Confessions was actually written by James W. Lampp using a pseudonym early in his writing career, and in this book he tells the story of a Broadway showgirl named Sally who enrolls in high school and pretty soon is distracting the football team so much they can't win games. As noted on the book front she's being paid by an organized crime ring. The idea is for the crooks to make a killing betting against the team, and of course the boys are pretty much powerless against Sally. But complications ensue when she finally comes across a player she actually likes—the studly quarterback. 1952, with cover art by Owen Kampen.
The headlines that mattered yesteryear.
1912—U.S. Invades Nicaragua
United States Marines invade Nicaragua to support the U.S.-backed government installed there after José Santos Zelaya had resigned three years earlier. American troops remain for eleven years.
1936—Last Public Execution in U.S.
Rainey Bethea, who had been convicted of rape and murder, is hanged in Owensboro, Kentucky in what is the last public execution performed in the United States.
1995—Mickey Mantle Dies
New York Yankees outfielder Mickey Mantle dies of complications from cancer, after receiving a liver transplant. He was one of the greatest baseball players ever, but he was also an alcoholic and played drunk, hungover, and unprepared. He once said about himself, "Sometimes I think if I had the same body and the same natural ability and someone else's brain, who knows how good a player I might have been."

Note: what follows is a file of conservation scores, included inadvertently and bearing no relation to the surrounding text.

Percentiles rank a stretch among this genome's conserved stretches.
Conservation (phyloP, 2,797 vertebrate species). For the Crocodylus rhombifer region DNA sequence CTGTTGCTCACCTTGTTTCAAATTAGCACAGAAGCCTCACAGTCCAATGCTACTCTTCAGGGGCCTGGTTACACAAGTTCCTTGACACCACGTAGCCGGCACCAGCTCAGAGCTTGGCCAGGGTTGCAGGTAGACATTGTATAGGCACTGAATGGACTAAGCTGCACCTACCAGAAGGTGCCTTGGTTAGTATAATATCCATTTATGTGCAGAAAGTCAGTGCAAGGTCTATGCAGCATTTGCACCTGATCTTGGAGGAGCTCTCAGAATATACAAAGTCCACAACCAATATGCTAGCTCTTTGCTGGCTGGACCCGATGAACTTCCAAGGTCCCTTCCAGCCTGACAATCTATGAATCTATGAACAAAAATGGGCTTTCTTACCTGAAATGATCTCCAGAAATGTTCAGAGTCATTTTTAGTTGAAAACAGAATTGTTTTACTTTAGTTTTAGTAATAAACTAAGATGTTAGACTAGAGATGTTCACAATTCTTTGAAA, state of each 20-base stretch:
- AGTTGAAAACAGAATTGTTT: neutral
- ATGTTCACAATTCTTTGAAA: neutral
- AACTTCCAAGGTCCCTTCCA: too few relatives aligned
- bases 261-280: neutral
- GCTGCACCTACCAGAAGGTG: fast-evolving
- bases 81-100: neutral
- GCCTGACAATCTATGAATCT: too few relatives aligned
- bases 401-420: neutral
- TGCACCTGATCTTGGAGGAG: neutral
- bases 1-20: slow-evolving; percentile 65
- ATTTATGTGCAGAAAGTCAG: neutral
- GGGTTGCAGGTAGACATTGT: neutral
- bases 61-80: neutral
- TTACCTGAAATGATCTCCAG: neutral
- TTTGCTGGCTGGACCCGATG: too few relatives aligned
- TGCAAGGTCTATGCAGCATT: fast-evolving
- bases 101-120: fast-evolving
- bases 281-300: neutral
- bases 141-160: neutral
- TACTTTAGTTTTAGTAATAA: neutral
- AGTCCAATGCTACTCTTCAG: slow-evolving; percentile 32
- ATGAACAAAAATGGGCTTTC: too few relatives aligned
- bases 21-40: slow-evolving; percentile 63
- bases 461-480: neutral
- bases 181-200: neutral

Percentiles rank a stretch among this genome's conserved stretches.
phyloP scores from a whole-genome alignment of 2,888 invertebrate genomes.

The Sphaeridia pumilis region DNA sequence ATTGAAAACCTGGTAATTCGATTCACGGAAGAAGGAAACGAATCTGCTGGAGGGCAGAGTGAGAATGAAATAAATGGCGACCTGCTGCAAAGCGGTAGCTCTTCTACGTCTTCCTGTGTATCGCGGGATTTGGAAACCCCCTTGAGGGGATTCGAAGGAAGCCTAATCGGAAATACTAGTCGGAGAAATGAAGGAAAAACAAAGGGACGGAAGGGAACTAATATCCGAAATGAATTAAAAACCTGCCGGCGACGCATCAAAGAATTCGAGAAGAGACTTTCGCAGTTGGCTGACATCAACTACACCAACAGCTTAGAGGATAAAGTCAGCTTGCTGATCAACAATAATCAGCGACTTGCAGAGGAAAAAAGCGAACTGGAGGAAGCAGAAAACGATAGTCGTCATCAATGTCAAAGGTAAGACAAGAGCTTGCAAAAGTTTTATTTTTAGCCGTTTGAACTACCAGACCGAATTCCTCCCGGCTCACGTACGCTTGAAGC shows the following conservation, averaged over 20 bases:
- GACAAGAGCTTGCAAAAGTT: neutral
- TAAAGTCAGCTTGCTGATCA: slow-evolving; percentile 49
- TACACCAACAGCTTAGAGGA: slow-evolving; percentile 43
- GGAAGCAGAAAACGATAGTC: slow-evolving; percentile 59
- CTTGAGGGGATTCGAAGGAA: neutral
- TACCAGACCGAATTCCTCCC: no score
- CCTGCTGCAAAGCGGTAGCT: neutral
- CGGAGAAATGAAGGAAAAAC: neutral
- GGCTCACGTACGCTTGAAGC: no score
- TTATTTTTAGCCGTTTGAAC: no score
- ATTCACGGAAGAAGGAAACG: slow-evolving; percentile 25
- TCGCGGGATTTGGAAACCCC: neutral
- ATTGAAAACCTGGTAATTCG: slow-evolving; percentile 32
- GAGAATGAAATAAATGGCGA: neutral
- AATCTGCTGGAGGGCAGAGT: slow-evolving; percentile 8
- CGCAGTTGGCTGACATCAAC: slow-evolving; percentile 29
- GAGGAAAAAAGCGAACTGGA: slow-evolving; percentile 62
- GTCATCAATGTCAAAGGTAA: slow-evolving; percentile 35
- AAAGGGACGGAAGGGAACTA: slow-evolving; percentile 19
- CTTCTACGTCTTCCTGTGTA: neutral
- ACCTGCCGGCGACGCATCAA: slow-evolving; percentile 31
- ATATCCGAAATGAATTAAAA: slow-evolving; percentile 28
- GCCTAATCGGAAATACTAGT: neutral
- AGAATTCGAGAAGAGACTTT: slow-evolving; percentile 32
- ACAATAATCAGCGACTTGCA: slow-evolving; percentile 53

1943—Philadelphia Experiment Allegedly Takes Place
The U.S. government is believed by some to have attempted to create a cloak of invisibility around the Navy ship USS Eldridge. The top secret event is known as the Philadelphia Experiment and, according to believers, ultimately leads to the accidental teleportation of an entire vessel.
1953—Soviets Detonate Deliverable Nuke
The Soviet Union detonates
a nuclear weapon codenamed Reaktivnyi Dvigatel Stalina, aka Stalin's Jet Engine. In the U.S. the bomb is codenamed Joe 4. It is a small yield fission bomb rather than a multi-stage fusion weapon, but it makes up for its relative weakness by being fully deployable, meaning it can be dropped from a bomber.